Markey argues that many brands are struggling because they have ignored the 4Ps in favour of chasing digital audiences. “It becomes about trying to make something go viral but you have to ask yourself why you are doing that. Who needs it? What’s the point?” he says.

    You have got to look at a lot of the really terrible marketing out there to see how much we have lost the plot on the 4Ps.



    Pete Markey, Aviva

“I read an article recently about the fact that a lot of content that’s distributed online is just garbage, so you have got to look at a lot of the really terrible marketing out there to see how much we have lost the plot on the 4Ps – we’ve forgotten them.”

Despite his attachment to the 4Ps , Markey does not see much need to extend the list to seven, preferring instead the simplicity of a shorter set of principles. He argues that when all of the classical theory is stripped away, the 4Ps are essentially about understanding the wants and needs of customers, and how to extract value from that.

As a senior marketer with over 20 years of experience, Markey is concerned by what he sees as a lack of sufficient training in the 4Ps among the new generation of young marketers coming into the profession.

“I don’t think it’s their fault,” he says. “I see a lot of brands hiring now on a skill set – be it programmatic or [their knowledge of] Adobe systems. Tech and digital are more important than ever but you can’t forget the basics of marketing. We need to do more to raise the bar of marketing excellence and get the 4Ps back where they belong.”

READ MORE: Mark Ritson – Maybe it’s just me, but shouldn’t an ‘expert’ in marketing be trained in marketing?

Preparing for the future

So where do we go from here? Will the 4Ps endure as marketing leaders reassert these principles, or are they destined to disappear from boardroom conversations as ‘digital natives’ take over? A recent Marketing Week poll revealed that only 44% count one of the 4Ps – price – as part of their job mix. Meanwhile, 27% don’t have control but believe they should, and nearly a third (29%) don’t have primary responsibility for pricing and don’t want it.

Sarah Lawrence, marketing director at gym and private hospital operator Nuffield Health, is respectful of the 4Ps, but also keen to reframe the way that marketers think about customer engagement. “We have to think much more about how we influence consumers through communities rather than the traditional approach of ‘target audiences’,” she says.

“Consumers now interact and engage with products and services through multichannel, multi-platform searches and ‘real’ influencers such as ‘insta-influencers’.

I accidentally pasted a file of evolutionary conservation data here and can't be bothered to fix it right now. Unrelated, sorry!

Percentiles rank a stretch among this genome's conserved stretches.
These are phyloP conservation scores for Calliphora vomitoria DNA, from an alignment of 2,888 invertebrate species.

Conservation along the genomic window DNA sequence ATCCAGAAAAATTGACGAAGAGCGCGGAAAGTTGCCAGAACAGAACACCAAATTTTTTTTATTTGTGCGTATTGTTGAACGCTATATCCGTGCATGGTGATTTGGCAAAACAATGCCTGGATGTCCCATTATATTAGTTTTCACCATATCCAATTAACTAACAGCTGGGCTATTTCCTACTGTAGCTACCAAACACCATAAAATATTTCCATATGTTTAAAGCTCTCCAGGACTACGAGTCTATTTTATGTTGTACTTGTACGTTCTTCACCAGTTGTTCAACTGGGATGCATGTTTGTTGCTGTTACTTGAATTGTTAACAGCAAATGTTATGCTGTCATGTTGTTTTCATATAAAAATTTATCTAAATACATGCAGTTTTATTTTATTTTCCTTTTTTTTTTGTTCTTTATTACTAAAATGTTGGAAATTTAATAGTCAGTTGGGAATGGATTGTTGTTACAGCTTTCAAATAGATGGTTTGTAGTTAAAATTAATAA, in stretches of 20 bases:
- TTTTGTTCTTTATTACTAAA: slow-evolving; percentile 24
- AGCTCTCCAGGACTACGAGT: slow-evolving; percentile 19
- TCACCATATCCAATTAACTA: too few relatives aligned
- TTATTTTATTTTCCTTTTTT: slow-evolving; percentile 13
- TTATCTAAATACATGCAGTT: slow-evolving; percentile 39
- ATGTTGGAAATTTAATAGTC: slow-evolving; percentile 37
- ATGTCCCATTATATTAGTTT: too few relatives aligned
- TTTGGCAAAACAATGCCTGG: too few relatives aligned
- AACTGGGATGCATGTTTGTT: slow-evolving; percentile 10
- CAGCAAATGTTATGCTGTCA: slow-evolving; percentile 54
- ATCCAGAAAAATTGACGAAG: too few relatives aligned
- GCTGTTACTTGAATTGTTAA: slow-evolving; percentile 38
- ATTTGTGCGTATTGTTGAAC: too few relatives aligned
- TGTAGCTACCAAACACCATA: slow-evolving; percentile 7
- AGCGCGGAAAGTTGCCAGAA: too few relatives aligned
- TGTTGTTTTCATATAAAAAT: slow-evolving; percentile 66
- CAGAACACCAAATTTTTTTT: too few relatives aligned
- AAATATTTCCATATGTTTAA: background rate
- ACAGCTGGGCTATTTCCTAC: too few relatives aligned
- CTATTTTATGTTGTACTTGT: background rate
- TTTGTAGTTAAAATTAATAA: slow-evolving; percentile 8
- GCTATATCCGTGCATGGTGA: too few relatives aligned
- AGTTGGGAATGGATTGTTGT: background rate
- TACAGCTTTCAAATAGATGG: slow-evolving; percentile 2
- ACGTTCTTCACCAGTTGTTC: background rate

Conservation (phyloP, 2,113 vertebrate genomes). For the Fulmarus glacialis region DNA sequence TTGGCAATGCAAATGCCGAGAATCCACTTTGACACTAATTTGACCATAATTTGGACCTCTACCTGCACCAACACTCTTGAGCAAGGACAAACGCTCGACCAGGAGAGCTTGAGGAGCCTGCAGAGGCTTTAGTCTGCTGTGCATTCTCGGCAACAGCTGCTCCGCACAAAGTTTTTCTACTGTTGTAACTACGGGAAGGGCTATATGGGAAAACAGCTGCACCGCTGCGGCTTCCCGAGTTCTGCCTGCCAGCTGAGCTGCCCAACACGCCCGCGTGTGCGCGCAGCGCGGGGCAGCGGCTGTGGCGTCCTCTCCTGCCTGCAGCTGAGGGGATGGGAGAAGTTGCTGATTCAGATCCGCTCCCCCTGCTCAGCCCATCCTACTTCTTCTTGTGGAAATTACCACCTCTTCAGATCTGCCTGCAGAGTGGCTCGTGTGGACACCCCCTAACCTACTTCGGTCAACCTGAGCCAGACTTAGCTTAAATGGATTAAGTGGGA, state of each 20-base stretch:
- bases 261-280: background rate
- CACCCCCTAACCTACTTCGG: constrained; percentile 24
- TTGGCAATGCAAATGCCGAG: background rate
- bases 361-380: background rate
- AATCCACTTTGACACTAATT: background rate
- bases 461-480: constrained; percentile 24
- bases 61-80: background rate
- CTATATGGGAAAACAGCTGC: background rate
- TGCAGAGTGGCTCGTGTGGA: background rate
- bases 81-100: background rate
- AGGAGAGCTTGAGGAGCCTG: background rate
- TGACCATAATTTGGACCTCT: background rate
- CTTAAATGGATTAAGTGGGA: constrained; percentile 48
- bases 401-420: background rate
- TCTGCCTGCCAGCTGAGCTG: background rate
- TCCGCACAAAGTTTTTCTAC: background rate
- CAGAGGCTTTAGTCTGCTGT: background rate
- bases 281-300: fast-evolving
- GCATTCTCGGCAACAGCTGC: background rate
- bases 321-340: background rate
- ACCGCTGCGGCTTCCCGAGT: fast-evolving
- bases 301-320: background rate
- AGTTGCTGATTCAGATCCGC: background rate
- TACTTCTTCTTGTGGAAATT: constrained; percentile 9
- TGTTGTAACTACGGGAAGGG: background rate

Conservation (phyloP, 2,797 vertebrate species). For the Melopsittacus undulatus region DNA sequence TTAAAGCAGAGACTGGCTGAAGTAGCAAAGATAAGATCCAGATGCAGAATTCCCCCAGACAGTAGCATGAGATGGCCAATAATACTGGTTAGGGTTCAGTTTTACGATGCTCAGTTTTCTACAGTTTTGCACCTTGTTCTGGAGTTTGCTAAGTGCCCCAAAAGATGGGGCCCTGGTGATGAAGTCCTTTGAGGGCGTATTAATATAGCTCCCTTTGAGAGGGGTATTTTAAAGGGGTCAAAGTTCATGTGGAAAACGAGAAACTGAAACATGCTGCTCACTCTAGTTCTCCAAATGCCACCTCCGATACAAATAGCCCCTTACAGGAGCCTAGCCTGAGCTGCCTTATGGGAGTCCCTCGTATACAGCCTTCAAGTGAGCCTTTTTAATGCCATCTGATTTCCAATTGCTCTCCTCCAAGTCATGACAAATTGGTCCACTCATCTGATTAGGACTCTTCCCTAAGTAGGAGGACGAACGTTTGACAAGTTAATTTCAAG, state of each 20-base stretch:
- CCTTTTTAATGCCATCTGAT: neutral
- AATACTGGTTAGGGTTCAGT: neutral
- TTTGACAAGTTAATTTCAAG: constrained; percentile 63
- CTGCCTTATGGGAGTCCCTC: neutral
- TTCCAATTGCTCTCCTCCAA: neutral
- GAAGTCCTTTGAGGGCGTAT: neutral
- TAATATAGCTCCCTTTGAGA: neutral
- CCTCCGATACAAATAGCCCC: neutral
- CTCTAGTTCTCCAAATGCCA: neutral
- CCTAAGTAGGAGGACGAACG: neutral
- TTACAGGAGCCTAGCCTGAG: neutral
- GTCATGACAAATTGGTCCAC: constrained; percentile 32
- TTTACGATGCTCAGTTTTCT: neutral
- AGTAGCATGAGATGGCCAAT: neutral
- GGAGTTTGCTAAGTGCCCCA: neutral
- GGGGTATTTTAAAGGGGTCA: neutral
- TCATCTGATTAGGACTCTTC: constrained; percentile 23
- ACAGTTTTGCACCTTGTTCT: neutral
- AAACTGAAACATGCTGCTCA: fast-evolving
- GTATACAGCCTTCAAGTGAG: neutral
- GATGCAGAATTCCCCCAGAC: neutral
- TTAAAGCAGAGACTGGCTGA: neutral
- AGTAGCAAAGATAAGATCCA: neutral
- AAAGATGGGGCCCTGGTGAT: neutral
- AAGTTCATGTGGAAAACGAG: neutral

By being transparent she says bloggers have the ability to expose the good and bad in brands and their products and services. “This creates real challenges but also massive opportunity as technology such as AI and customer engagement platforms become more able to engage with consumers in a meaningful way,” she adds.

READ MORE: 60% of content created by brands is ‘just clutter’

Lawrence argues that this new approach will help to ensure that marketing remains vital and relevant to businesses. “I do believe we have more influence and certainly a voice at the table that is heard [but only for] for those marketers that understand the complex nature of bringing companies and brands to the front of consumers’ mind in a relevant and meaningful way,” she says.

Similarly, wireless charging startup Chargifi – one of Marketing Week’s 100 Disruptive Brands – is mindful of the need to closely track new technology, while staying true to marketing best practice. Founded in 2013, the business provides technology that allows people to charge their phones in public places over wireless internet connections.

CEO and co-founder Dan Bladen says the business was recently encouraged by the launch of Dell’s first laptop incorporating wireless power, and is planning certain strategies on the basis that Apple may include wireless charging as a feature in the next iPhone. “Being responsive is one of our fundamental marketing principles,” he explains. “If we’re not up to date with advances in the industry and the wider news agenda, we can’t recognise opportunities for expansion or promotion.”

Despite this technology-oriented approach, Bladen believes the 4Ps “still offer a strong backbone to a marketing strategy”. Combining responsive activity with an ongoing attachment to the fundamentals of marketing is likely to be a strategy that many brands will pursue as they seek to balance innovation with profitability and growth in the years ahead.

“The two ‘Ps’ we focus on most are product and placement – both are vitally important to the service we provide,” says Bladen. “Chargifi spots bring free, convenient power to people where and when they need it most, so it’s important they are available in venues with high footfall like coffee shops and restaurants. Promotion and price ensure we compete effectively.”

By

Published:

Back to listing